How Dangerous Breed Advocates are Redefining Our Relationships with Dogs and Why We Should Stop Them
Barney was the runt of a litter born to the neighbor's mutt. We conned our mom into keeping him, when we brought him home one day "just to show her." He never left. We think he was a Border Collie-Sheltie-Golden Retreiver-Cocker Spaniel...oh, hell, we had no idea what he was.
By Branwyne Finch
A guest writer for the DogsBite.org Blog.
It was like so many other pit bull attacks; totally unprovoked. Sixty-two-year-old Joseph Finley went jogging in Rainbow Beach Park, Chicago, after his overnight shift at a hospital. It was a Monday morning at 6:00 AM, when two loose pit bulls attacked him. A neighbor who heard his cries came to his aid, trying to fend the dogs off with a baseball bat, to no avail. Mr. Finley was mauled severely, the dogs attacking relentlessly, tearing at his arms, legs and face. "They were just going after the man like he was a piece of steak," said Stanley Lee, the good Samaritan who tried to intervene. The dogs continued attacking Mr. Finley until they were shot dead by police. Mr.Finley was rushed to a local hospital in critical condition.
Local and national news outlets picked up the story, and predictably, the comments under each news article revealed the bizarre psyche of pit bull advocates. Was there empathy for the victim? Was there a condemnation of the backyard breeding practices that produces killer dogs? Hardly.
"There is no proof this was done by pit bulls". Pit bull fanatics suggested that, unless there was a photo, a DNA test, and a sworn affidavit from the owner, the dogs responsible could NOT have been pit bulls. "The owner must have trained them to fight." Alternately, some pit bull advocates felt that the owner "failed" to train these dogs NOT to attack people. Others felt that the owner of the two dogs was "irresponsible"-- not for owning vicious animals capable of killing an innocent neighbor, but for "allowing them to get loose".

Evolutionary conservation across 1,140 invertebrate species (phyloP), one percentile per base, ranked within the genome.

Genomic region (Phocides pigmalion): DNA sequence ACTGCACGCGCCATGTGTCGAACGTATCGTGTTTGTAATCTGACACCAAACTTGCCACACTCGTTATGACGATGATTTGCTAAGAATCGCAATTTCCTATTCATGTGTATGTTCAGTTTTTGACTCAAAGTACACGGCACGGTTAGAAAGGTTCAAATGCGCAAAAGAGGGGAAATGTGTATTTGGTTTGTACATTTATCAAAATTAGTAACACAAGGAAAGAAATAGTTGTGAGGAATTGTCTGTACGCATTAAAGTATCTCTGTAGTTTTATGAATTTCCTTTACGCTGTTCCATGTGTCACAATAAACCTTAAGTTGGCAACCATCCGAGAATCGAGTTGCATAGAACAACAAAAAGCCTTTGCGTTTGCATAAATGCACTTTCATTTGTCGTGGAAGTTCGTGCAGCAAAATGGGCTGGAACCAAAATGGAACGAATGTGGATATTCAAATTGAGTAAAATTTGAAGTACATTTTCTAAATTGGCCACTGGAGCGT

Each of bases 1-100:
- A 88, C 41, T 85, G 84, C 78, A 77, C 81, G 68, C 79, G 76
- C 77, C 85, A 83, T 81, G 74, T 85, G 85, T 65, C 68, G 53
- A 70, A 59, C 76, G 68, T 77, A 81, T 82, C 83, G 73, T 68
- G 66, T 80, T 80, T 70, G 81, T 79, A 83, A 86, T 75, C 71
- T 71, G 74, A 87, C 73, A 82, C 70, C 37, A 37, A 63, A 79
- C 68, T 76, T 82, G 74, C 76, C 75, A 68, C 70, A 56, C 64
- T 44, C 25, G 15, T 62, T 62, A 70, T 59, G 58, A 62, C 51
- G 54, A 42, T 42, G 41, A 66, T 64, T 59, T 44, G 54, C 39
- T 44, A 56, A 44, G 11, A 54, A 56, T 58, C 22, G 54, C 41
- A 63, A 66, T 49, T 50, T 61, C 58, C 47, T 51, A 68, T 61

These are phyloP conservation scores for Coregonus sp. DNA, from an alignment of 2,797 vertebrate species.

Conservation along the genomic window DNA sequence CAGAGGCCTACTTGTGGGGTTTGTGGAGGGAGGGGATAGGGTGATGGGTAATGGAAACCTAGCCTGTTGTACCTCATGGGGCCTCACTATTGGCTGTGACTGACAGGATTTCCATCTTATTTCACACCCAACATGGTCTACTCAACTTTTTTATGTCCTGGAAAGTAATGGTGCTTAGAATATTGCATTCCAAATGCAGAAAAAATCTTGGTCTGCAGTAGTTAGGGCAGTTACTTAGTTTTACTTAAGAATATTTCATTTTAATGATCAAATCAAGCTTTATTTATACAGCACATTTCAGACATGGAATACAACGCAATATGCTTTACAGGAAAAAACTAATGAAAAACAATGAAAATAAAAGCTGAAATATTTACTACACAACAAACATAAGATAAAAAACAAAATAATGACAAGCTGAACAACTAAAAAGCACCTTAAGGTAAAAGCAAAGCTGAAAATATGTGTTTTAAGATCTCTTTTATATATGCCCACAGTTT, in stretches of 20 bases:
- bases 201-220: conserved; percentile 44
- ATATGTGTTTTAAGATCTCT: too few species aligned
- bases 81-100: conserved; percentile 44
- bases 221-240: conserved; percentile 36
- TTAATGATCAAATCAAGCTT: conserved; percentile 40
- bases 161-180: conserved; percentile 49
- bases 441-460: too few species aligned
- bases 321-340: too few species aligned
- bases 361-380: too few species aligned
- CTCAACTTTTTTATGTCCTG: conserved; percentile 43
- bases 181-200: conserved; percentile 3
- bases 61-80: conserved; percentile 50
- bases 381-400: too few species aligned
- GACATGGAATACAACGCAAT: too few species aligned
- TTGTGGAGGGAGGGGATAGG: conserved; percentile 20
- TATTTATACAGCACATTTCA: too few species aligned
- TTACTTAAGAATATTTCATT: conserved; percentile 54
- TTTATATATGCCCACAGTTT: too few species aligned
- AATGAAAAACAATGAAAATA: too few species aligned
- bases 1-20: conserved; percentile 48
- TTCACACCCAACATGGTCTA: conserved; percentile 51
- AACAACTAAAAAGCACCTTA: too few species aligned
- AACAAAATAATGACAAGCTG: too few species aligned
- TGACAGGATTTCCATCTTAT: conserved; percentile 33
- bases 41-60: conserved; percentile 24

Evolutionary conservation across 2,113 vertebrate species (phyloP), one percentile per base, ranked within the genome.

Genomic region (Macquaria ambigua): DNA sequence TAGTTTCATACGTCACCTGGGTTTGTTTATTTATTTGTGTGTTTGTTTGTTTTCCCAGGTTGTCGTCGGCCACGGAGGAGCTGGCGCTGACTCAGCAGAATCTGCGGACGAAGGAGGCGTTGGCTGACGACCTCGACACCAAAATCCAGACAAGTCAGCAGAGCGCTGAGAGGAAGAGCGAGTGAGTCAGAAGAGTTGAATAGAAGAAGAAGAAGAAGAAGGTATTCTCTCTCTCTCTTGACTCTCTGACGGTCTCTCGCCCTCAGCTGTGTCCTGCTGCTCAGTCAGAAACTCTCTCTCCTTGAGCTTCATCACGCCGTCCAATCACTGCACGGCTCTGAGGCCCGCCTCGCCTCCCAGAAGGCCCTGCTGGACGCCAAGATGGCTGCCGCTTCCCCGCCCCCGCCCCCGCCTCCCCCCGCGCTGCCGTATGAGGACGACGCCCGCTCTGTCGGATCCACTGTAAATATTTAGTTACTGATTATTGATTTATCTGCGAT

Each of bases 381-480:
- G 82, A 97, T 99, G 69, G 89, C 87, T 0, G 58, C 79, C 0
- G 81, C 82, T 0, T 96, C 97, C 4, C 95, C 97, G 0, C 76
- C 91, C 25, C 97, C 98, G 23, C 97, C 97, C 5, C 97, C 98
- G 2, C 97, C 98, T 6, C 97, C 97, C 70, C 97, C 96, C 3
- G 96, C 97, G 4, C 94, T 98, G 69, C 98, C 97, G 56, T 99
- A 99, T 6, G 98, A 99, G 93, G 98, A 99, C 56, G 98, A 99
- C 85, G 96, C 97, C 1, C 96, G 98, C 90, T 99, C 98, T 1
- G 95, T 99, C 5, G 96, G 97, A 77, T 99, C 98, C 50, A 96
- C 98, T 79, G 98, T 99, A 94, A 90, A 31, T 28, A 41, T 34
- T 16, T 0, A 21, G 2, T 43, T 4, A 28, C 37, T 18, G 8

Pit Bull Apologists Flog Comment Sections
As serious pit bull attacks increase in frequency across the United States, a pattern has emerged; pit bull apologists show up en mass to comment on the news stories and demonstrate their misanthropic worldview. Regardless of the circumstances surrounding a reported attack, pit bull apologists show no empathy for the victim, but often for the "poor dog", who they insist, was "abused or mistreated" or perhaps "not trained and socialized". In many cases, pit bull advocates show an alarming lack of normal and appropriate response to human tragedy, and seem totally disconnected from accepted social mores. In cases where children have been severely mauled, or even killed, pit bull lovers will show up defending the dogs, seemingly oblivious to the fact that an article about a dead or dying child is NOT the place to demand attention. Victims are often blamed for the attack, as pit bull apologists will insist that these dogs would never attack unless "provoked".
It has become increasingly apparent that a relatively small but vocal group of people who are fanciers of dangerous dog breeds have managed to form an unholy alliance with the dog breeder lobby and animal welfare organizations to ensure that the breeding and ownership of dangerous dogs goes completely unregulated. The cost to the dogs has been tremendous. Pit bull type dogs are now abused, abandoned, and euthanized in greater numbers than any other dog breed in history. Dog fighting, though now a felony in all 50 states, funds an enormous underground economy, with the breeding and selling of fighting dogs a lucrative and legal source of income for criminals and animal abusers.
The price paid by victims of pit bull attacks is incalculable. From 2005 to 2011, pit bulls killed 127 Americans. The number of serious and disfiguring injuries caused by these dogs is exponentially greater, and harder to calculate. Yet these numbers pale in comparison to the most common victims of pit bull attacks -- other domestic pets. Since dog-on-dog attacks are seldom covered by media outlets, the frightening frequency of news stories about family dogs killed or seriously injured by a neighbor's pit bull indicates the problem is much more serious than reported.